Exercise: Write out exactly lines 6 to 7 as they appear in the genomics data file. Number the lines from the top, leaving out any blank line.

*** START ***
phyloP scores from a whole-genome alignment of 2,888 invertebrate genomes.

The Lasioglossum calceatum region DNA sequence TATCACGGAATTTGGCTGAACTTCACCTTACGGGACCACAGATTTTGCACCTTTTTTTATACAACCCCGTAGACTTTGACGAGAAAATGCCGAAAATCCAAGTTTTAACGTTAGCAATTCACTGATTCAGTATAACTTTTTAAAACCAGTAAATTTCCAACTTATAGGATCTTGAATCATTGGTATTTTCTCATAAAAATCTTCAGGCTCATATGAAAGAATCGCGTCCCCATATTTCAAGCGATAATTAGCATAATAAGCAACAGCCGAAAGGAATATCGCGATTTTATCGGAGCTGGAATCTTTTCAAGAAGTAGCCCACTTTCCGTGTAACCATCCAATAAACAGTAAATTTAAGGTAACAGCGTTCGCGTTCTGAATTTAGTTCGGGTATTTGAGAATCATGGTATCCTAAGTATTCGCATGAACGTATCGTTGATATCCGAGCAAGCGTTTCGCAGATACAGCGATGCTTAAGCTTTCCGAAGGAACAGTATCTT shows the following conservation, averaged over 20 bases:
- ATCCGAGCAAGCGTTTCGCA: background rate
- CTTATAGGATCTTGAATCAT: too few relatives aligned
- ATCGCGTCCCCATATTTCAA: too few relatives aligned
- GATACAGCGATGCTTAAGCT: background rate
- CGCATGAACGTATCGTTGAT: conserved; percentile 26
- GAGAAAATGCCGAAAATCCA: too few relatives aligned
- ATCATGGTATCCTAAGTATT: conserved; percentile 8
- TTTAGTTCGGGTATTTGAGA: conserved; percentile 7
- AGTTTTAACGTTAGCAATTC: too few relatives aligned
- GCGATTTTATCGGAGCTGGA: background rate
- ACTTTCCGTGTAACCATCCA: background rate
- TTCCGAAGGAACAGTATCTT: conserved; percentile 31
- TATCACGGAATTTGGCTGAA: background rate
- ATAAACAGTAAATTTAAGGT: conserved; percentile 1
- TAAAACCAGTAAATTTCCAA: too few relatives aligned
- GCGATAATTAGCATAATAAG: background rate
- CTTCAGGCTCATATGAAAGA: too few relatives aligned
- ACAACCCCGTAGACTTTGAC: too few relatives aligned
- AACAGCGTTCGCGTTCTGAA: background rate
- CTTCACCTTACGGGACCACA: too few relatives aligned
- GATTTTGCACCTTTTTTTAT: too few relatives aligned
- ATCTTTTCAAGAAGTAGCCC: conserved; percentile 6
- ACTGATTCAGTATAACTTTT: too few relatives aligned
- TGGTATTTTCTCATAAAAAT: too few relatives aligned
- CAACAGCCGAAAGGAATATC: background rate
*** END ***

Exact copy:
- GATACAGCGATGCTTAAGCT: background rate
- CGCATGAACGTATCGTTGAT: conserved; percentile 26